Today’s supercomputers are the most powerful calculating machines ever invented, capable of performing more than a thousand million million calculations every second. This gives scientists and engineers a powerful new tool to study the natural world – computer simulation.
Using supercomputers, we can now conduct virtual experiments that are impossible in the real world – from looking deep inside individual atoms, to studying the future climate of the earth and following the evolution of the entire universe from the big bang.
Discover how supercomputers are powering scientific breakthroughs
This free online course will introduce you to what supercomputers are, how they are used and how we can exploit their full computational potential to make scientific breakthroughs.
Over five weeks, we’ll look at:
- supercomputers: introducing supercomputing terminology and some of the largest machines in the world.
- parallel computers: how they are built from hundreds of thousands of CPUs, each similar to those in a desktop PC.
- parallel computing: using parallel processing to harness the power of all of those CPUs for a single calculation.
- computer simulation: how we can perform virtual experiments to make real-life predictions.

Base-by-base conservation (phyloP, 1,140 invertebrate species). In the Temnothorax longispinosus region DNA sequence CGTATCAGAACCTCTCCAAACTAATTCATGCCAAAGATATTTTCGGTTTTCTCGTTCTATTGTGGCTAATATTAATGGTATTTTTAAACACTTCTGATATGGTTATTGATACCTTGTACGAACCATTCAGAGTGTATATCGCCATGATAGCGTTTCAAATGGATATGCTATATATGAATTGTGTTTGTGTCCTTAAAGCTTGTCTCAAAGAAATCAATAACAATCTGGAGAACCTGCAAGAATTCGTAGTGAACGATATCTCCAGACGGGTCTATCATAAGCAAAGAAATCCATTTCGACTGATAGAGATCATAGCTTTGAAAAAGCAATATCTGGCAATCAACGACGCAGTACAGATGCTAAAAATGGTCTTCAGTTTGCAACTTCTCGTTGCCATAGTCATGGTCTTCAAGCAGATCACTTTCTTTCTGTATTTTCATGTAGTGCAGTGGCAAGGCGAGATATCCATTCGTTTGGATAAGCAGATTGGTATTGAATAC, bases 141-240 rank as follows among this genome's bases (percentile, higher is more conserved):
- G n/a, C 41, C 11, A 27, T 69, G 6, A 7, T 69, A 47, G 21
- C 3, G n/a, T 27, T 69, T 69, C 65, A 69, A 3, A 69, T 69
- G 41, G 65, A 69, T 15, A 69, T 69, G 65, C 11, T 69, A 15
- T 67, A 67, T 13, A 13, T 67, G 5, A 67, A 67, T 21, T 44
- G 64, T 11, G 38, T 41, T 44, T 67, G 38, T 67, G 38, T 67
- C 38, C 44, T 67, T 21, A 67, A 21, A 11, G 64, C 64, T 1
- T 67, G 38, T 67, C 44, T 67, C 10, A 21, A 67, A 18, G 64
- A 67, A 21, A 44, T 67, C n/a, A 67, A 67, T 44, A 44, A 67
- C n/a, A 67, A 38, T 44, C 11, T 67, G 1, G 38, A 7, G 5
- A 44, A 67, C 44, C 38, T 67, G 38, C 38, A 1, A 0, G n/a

- case studies: how supercomputing is making scientific breakthroughs that were never possible before.
Learn with Europe’s leading supercomputing experts
This supercomputing course has been developed by the Partnership for Advanced Computing in Europe (PRACE) and the Edinburgh Parallel Computing Centre (EPCC) at The University of Edinburgh in collaboration with SURFsara from The Netherlands.
PRACE coordinates many of the largest supercomputers in Europe, so has world-leading experience of the benefits that supercomputing can bring.
EPCC is a PRACE partner, operates the UK national supercomputer ARCHER and has a long history of developing and delivering training.
This course is designed for anyone interested in leading-edge computing technology, supercomputers or the role that computer simulation takes in modern science and engineering.
All of the technical aspects will be covered at a conceptual level and there is no requirement to be able to write computer programs. However, anyone with existing programming experience will learn how programming modern supercomputers differs from programming a home PC.